The attempts the prc made to reform the thinking of

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upon everyone to “conform to generally accepted standards of behaviour.” The attempts the PRC made to reform the thinking of intellectuals the need of the PRC leaders for them to run the country but their resistance to taking orders from less educated people. Tension between the PRC’s need for highly trained and educated people and few of these people were peasants or workers and often felt a sense of privilege and resented taking orders from less educated officials. Meanwhile the arts along with education and the media were “under tight party control...and were meant to serve the revolution. Western-style artists were instructed in “‘socialist realism’ a style intended to inspire, not mirror life.” While artists working in traditional styles were urged to include modern topics in their work. Thus, the integration of intellectuals and artists into the new socialist society was a problem. So, when Mao invited them in 1956 with “let a hundred flowers bloom; let a hundred schools contend.” Few intellectuals responded, reluctant to expose themselves to attacks. This speech Mao suggested that “antagonistic contradictions should be resolved by persuasion rather than force.” With further reassurances, “the floodgate of criticism was opened:” Criticism was aimed at individuals, party policies as well as the CCP itself for attempting “to bring about the monolithic structure of a one-family empire.” Intellectuals, writers, and artists requested “independence from the party’s ideological control” and that academic problems should be left for professors to solve.” The criticism was more than Mao could stand. Shirokauer: “Weeds grew where he had invited flowers.” Mao led a “full-fledged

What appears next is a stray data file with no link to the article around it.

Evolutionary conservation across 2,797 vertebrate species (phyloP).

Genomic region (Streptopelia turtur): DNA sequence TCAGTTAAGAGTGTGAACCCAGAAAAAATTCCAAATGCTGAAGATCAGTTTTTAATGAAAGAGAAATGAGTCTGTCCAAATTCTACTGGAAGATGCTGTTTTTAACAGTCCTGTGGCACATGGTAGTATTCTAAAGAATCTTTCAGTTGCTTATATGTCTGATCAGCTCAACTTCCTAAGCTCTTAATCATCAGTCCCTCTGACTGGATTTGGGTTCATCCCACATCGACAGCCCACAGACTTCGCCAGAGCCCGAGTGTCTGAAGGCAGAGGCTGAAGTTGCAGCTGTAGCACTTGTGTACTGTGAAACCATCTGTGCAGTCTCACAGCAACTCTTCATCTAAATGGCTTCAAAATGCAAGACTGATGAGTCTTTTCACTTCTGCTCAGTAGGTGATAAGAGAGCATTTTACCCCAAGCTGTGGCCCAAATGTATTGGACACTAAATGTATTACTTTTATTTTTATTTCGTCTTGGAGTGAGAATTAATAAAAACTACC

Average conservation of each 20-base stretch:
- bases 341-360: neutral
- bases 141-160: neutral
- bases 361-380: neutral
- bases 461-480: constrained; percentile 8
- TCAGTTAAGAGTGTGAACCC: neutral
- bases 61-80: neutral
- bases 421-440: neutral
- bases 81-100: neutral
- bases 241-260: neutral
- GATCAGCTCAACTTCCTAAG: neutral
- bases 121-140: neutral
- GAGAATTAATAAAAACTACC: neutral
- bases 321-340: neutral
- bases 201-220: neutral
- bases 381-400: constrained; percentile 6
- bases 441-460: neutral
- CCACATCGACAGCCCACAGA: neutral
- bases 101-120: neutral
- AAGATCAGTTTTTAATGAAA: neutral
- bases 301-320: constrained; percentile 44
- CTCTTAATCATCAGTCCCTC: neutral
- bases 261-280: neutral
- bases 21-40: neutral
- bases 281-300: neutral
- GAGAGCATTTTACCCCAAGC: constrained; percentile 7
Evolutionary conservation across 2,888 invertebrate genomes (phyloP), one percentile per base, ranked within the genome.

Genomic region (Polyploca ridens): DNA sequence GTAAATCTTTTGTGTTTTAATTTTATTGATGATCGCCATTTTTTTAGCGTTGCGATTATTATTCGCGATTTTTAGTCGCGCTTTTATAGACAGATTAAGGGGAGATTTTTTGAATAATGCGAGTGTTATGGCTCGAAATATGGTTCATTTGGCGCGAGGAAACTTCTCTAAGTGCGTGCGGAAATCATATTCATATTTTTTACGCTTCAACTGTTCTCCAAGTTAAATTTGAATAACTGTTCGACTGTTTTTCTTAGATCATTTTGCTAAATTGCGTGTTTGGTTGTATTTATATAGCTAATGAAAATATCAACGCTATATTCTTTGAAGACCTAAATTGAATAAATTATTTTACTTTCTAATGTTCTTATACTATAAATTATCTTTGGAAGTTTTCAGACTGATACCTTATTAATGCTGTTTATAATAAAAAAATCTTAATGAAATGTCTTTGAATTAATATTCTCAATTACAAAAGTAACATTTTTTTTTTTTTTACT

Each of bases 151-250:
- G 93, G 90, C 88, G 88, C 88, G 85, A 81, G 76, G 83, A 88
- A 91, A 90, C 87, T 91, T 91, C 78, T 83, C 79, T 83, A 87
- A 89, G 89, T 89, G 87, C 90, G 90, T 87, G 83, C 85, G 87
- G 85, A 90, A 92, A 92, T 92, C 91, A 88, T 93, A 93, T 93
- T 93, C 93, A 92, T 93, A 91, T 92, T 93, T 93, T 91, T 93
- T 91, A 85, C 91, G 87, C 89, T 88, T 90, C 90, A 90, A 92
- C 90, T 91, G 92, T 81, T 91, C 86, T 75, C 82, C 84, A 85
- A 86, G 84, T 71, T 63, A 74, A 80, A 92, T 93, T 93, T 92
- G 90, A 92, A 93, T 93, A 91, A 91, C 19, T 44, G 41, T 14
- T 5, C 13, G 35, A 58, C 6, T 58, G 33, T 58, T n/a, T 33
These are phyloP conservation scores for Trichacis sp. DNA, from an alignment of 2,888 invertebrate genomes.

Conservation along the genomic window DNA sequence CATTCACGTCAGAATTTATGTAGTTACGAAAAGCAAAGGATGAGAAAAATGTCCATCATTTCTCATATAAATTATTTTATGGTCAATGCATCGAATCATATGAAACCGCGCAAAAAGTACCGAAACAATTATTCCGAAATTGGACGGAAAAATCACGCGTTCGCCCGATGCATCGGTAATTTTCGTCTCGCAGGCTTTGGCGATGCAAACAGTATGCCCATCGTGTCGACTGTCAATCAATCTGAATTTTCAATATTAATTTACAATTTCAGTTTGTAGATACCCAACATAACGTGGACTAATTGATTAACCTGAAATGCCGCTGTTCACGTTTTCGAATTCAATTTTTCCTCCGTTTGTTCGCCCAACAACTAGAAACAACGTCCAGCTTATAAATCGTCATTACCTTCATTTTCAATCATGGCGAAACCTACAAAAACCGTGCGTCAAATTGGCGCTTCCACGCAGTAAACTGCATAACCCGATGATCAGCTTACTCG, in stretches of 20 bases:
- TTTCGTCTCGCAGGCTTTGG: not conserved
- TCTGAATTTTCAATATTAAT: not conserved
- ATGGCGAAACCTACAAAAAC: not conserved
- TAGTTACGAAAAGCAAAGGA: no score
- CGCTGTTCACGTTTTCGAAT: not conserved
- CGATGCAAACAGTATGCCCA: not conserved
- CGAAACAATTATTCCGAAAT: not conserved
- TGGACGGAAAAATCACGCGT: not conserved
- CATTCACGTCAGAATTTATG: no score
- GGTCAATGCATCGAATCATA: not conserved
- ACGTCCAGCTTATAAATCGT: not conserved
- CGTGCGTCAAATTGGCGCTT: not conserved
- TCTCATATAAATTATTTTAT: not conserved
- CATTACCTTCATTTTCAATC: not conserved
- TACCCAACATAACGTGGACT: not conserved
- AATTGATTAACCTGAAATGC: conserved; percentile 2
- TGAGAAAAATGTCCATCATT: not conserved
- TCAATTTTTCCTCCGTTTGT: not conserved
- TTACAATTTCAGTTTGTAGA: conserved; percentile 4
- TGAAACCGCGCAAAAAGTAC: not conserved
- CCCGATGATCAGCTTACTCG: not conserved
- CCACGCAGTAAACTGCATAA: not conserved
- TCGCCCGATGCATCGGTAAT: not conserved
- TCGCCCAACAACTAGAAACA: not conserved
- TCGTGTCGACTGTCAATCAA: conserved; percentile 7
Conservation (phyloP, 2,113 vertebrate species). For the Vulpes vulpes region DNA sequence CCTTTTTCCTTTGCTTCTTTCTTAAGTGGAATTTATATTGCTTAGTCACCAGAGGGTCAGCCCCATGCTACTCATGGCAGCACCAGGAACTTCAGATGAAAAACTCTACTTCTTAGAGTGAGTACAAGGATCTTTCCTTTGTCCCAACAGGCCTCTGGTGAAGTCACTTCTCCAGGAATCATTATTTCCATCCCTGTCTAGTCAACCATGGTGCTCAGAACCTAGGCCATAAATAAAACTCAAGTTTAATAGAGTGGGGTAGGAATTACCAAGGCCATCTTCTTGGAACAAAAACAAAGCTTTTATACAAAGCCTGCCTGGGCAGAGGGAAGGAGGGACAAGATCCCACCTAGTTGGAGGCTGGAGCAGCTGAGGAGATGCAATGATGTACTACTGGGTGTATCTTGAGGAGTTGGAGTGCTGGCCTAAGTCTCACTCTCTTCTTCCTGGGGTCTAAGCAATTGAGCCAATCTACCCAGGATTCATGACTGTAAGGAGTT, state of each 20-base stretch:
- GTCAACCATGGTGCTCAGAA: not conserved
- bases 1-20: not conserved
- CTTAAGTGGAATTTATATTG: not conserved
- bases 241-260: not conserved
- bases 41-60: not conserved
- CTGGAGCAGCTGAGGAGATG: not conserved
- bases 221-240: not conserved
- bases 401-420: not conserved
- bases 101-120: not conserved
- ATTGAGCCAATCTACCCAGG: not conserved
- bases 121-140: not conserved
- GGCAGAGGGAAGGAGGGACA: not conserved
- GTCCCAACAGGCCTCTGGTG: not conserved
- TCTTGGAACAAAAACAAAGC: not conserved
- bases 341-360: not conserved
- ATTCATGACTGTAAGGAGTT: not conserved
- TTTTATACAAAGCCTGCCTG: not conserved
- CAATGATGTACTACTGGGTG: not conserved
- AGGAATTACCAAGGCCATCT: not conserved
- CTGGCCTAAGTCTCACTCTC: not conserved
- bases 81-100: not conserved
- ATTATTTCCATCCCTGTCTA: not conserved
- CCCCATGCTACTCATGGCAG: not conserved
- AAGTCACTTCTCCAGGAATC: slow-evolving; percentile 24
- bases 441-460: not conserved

anti-rightist campaign” which began in June 1957. “Not only did prominent intellectual, literary, and artistic figures disappear into labour camps, but so did more than 400K others. The government announced a target of 5 percent per organization, and the campaign quickened to include a massive purge of party members and cadres. The result was that people with negative evaluations in their files “had their lives ruined.” And by 1958, few were left to object when Mao declared his “Great Leap Forward:” In the final analysis when it came to political correctness or expertise, Mao “put his faith in Redness, all too often at the expense of expertise.” 6. The Revolution Continued, 1958-1976: Describe the situation of the PRC leadership when the first five-year plan produced less than desirable results and how did Mao respond. By the end of the First Five-Year Plan, there were indications that the “Soviet model was not producing the desired economic or social results. However, there was disagreement over what to do. While some leaders felt only tiny adjustments were needed. However, Mao sought a more radical project. “As we shall see, he did not always get his way, but he did prevent the revolution from settling down into comfortable routines.” 7. The Great Leap Forward and the Great Famine: What was the course of this program over three years, 1958-1961, and how did this program mark a departure from Mao’s earlier gradualist program? Again how did Mao feel

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